A big update is coming for Roku’s free content network, Roku Channel.
Users will be able to subscribe to their favorite paid cable networks like Showtime, Starz, and Epix. Other paid subscription services coming to Roku Channel include CollegeHumor’s Dropout, Smithsonian Channel Plus, Noggin, and Tastemade.
Roku touts that premium subscriptions can be setup with a single click. Those who subscribe to premium content via Roku Channel can manage their subscriptions through a single interface and be able to pay for each services’ fee on a single bill. Pricing for each service is the same as if your subscribed outside of Roku Channel, so the aggregated bill and management interface is really the main selling point from Roku. Premium subscription content can be viewed on any device that supports Roku Channel.
Amazon offers something very similar to what Roku is rolling out through its Amazon Prime Video service with add-on channels. However, there are pros and cons to each service.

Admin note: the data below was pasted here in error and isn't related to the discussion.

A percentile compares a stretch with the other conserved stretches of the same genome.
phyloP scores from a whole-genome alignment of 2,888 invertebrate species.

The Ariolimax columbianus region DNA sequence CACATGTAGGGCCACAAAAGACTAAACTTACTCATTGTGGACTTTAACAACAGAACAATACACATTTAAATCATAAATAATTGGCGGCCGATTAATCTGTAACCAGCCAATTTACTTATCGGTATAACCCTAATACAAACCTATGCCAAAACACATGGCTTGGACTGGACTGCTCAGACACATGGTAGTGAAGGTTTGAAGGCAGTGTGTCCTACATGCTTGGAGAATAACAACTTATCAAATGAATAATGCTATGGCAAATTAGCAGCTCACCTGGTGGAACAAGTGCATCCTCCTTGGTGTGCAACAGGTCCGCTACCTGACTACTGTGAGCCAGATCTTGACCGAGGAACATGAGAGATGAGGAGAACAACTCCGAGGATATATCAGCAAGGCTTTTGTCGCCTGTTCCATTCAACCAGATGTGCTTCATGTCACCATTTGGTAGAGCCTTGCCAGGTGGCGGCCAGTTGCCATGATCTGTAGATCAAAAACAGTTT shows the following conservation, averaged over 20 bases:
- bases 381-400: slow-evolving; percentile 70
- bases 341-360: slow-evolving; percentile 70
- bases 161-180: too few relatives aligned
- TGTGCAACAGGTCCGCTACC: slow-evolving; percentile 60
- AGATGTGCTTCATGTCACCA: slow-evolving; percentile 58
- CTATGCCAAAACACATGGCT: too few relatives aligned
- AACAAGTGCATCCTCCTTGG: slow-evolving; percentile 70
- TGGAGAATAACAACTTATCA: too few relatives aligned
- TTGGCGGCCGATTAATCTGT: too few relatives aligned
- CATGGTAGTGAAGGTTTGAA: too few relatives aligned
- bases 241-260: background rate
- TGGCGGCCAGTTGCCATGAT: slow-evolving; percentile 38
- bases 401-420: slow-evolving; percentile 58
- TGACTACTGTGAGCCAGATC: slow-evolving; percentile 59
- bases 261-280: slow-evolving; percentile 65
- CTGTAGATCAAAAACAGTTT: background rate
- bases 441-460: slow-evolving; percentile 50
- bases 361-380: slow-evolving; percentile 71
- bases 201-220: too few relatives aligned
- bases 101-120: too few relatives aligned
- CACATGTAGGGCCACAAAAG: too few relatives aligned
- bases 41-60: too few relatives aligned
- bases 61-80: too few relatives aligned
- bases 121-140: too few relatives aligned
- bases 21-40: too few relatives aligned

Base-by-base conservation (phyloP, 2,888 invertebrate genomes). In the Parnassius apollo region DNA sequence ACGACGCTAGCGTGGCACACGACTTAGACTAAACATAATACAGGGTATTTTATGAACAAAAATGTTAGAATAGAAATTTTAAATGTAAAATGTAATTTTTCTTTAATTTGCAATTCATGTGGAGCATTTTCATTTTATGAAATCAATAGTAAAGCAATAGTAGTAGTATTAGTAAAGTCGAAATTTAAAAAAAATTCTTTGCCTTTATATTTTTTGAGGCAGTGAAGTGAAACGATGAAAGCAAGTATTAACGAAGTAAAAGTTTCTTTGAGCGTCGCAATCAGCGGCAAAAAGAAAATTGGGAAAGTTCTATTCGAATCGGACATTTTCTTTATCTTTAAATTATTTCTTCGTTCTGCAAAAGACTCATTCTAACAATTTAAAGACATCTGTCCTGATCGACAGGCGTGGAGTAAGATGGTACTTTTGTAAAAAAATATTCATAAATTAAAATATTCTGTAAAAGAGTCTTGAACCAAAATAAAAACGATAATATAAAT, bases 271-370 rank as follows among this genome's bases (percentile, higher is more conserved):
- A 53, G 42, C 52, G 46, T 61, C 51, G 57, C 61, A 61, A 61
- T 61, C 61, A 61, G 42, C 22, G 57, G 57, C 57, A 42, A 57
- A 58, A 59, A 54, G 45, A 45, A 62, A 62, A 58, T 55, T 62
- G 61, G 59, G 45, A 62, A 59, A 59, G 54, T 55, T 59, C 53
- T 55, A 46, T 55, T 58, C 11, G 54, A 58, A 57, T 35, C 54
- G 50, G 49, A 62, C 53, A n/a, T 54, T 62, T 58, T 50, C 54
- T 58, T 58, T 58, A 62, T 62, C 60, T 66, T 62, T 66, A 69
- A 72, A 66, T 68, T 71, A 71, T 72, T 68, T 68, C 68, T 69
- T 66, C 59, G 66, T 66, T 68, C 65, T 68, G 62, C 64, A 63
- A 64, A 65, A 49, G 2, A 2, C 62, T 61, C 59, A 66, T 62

A major difference between the two services right now is that Roku does not currently have an option to sign up for HBO. While it’s very possible a deal is currently in the works to bring HBO to Roku Channel, this is certainly a glaring absence at launch, especially with Game of Thrones’ final season coming up in April of this year.
Another negative, as points out, is that your subscriptions will only allow users to watch the services from within the Roku Channel. For example, if a user signs up for Showtime within Roku’s platform, they won’t be able to download Showtime’s standalone apps and use their subscription to watch the content there.
However, one major plus that puts Roku’s service ahead of Amazon is that there is no initial subscription necessary on Roku’s end to use the service. To subscribe to any premium network on Amazon, a user must be an Amazon Prime member at a cost of $119 per year or subscribe to Prime Video at $8.99 per month.
Roku Channel is a completely free, ad-supported streaming service provided by Roku. Just this past summer, Roku further to Roku Channel when it launched a website allowing users to view content from any web browser. Previously, viewers needed one of Roku’s set-top streaming player to watch it’s free content channel